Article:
- How do you know if an equation is an identity? [Hint: you could consider using a calculator and graphing a related function, or you could try to prove it mathematically.]
- How can you verify the domain or range of a function?
- Use reciprocal identities to give the value of each expression.
- (a) sec θ = 4, cos θ = ?
- (b) sin θ = , csc θ = ?
- In the lesson, the range of the cosecant function was given as: csc θ ≤ −1 or csc θ ≥ 1.
- (a) Use a calculator to fill in the table below. Round values to 4 decimal places.
- (b) Use the values in the table to explain in your own words what happens to the values of the cosecant function as the measure of the angle approaches 0 degrees.
- (c) Explain what this tells you about the range of the cosecant function.
- (d) Discuss how you might further explore values of the sine and cosecant to better understand the range of the cosecant function.
Table 1.15 Angle sin csc 10° 5° 1° 0.5° 0.1° 0° −0.1° −0.5° −1° −5° −10°
- In the lesson the domain of the secant function was given as: θϵ°, θ ≠ 90, 270, 450… Explain why certain values are excluded from the domain.
- State the quadrant in which each angle lies, and state the sign of each expression.
- (a) sin(80°)
- (b) cos(200°)
- (c) cot(325°)
- (d) tan(110°)
- If cos θ = and sin θ = , what is the value of tan θ?
- Use quotient identities to explain why the tangent and cotangent function have positive values for angles in the third quadrant.
- If sin θ = 0.4, what is the value of cos θ? Assume that θ is an angle in the first quadrant.
- If cot θ = 2, what is the value of csc θ? Assume that θ is an angle in the first quadrant.
- Show that 1 + tan2 θ = sec2 θ.
- Explain why it is necessary to state the quadrant in which the angle lies for problems such as #7.
- (b) = 3
Table 1.15 Angle sin csc 10° 0.1737 5.759 5° 0.0872 11.4737 1° 0.0175 57.2987 0.5° 0.0087 114.5930 0.1° 0.0018 572.9581 0° 0 undefined −0.1° −0.0018 −572.9581 −0.5° −0.0087 −114.5930 −1° −0.0175 −57.2987 −5° −0.0872 −11.4737 −10° −0.1737 −5.759
- (b) As the angle gets smaller and smaller, the cosecant values get larger and larger.
- (c) The range of the cosecant function does not have a maximum, like the sine function. The values get larger and larger.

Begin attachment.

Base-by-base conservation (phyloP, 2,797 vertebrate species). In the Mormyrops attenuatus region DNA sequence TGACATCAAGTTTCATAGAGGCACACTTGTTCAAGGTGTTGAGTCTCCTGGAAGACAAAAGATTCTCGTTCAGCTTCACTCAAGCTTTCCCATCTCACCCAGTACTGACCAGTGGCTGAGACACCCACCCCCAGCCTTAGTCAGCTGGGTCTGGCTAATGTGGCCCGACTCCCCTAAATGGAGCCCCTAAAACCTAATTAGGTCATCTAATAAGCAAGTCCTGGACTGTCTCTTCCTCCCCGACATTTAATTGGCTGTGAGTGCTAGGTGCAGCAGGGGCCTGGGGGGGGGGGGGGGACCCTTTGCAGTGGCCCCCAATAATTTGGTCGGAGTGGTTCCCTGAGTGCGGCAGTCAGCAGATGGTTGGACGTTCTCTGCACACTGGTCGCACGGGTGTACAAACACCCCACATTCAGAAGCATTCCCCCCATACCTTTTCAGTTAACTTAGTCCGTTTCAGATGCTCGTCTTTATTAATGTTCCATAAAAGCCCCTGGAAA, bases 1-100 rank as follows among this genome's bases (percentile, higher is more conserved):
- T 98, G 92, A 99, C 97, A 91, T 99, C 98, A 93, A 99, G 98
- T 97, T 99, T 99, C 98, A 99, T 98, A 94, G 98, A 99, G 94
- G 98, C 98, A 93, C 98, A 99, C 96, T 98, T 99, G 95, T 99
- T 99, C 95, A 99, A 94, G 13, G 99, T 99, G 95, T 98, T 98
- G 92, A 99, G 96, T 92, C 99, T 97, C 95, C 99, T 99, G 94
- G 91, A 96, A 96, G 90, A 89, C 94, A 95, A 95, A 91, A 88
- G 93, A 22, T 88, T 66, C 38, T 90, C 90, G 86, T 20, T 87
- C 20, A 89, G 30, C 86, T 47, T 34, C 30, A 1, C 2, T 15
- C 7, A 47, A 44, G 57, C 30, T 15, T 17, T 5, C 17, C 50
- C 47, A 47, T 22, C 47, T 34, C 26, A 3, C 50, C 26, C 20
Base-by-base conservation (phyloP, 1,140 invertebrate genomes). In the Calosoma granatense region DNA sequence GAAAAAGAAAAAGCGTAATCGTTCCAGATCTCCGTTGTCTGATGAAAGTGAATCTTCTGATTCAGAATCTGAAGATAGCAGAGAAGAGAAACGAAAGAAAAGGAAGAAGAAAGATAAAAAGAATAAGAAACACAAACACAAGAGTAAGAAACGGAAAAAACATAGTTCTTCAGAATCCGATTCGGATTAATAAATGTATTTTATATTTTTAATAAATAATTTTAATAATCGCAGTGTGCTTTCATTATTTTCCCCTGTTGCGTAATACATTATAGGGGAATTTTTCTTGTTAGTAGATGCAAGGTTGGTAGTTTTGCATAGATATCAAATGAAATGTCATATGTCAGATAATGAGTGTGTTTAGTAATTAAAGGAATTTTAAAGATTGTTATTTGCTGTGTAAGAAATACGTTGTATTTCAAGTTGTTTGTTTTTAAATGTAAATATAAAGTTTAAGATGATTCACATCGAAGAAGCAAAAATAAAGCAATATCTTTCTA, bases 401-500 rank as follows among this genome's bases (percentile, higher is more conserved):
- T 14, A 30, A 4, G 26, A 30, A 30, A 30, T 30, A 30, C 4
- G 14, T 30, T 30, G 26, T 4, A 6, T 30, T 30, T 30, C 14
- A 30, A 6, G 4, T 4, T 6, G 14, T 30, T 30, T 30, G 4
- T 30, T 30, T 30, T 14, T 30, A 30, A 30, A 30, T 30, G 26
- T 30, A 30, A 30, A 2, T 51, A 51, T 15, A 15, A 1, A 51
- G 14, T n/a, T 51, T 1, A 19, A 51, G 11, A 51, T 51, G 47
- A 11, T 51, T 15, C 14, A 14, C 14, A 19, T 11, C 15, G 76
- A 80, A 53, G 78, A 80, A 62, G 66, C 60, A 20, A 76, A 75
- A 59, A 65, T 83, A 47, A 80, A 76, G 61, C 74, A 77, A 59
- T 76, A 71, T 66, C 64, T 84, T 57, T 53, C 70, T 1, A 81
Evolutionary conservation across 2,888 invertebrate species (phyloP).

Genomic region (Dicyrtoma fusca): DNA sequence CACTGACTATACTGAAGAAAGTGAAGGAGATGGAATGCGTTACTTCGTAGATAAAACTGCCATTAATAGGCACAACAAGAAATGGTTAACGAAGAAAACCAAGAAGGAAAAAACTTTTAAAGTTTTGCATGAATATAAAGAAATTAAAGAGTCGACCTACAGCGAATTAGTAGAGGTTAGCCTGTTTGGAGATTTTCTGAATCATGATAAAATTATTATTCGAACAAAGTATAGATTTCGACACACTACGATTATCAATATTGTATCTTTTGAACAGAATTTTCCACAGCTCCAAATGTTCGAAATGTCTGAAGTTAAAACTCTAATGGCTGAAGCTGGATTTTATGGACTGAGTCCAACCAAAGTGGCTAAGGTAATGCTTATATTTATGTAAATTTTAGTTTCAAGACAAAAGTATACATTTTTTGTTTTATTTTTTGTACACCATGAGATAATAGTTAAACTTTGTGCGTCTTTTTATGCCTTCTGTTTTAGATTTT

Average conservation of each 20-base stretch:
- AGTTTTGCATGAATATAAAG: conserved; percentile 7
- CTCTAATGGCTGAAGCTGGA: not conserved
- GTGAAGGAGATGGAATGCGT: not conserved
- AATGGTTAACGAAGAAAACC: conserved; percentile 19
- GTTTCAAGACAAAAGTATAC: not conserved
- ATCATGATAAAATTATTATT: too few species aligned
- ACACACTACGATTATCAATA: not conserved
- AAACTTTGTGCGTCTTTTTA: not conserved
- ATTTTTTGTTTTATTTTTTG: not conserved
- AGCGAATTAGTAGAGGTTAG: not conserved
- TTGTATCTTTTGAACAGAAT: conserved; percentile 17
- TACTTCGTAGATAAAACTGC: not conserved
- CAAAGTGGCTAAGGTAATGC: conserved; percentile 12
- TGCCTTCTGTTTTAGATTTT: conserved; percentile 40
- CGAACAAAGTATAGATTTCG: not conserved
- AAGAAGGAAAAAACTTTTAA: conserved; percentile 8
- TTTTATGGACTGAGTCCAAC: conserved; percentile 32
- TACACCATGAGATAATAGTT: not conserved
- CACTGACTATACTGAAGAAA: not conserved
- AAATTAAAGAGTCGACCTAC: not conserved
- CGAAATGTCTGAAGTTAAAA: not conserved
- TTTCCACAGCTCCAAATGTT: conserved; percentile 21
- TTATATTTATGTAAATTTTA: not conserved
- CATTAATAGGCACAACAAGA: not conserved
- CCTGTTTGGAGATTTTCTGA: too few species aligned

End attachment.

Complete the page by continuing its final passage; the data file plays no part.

- (d) Answers will vary. For example, if we looked at values near 90 degrees, we would see the cosecant values get smaller and smaller, approaching 1.
- The values 90, 270, 450, etc., are excluded because they make the function undefined.
- (a) Quadrant 1; positive
- (b) Quadrant 3; negative
- (c) Quadrant 4; negative
- (d) Quadrant 2; negative
- The ratio of sine and cosine will be positive in the third quadrant because sine and cosine are both negative in the third quadrant.
- cos θ ≈ 0.92
- csc θ = √5
- Using the Pythagorean identities results in a quadratic equation, which will have two solutions. Stating that the angle lies in a particular quadrant tells you which solution is the actual value of the expression. In #7, the angle is in the first quadrant, so both sine and cosine must be positive.
- The domain of a function is the set of all input (x) values for which the function is defined.
- An identity is an equation that is always true, as long as the variables and expressions involved are defined.
- A quotient is the result of division. A fraction is one representation of a quotient.
- The range of a function is the set of all output (y) values.
- The reciprocal of a fraction is the fraction obtained by interchanging the numerator and denominator. That is, if you "flip over" a fraction, the result is the reciprocal.
This material was adapted from the original CK-12 book that can be found here. This work is licensed under the Creative Commons Attribution-Share Alike 3.0 United States License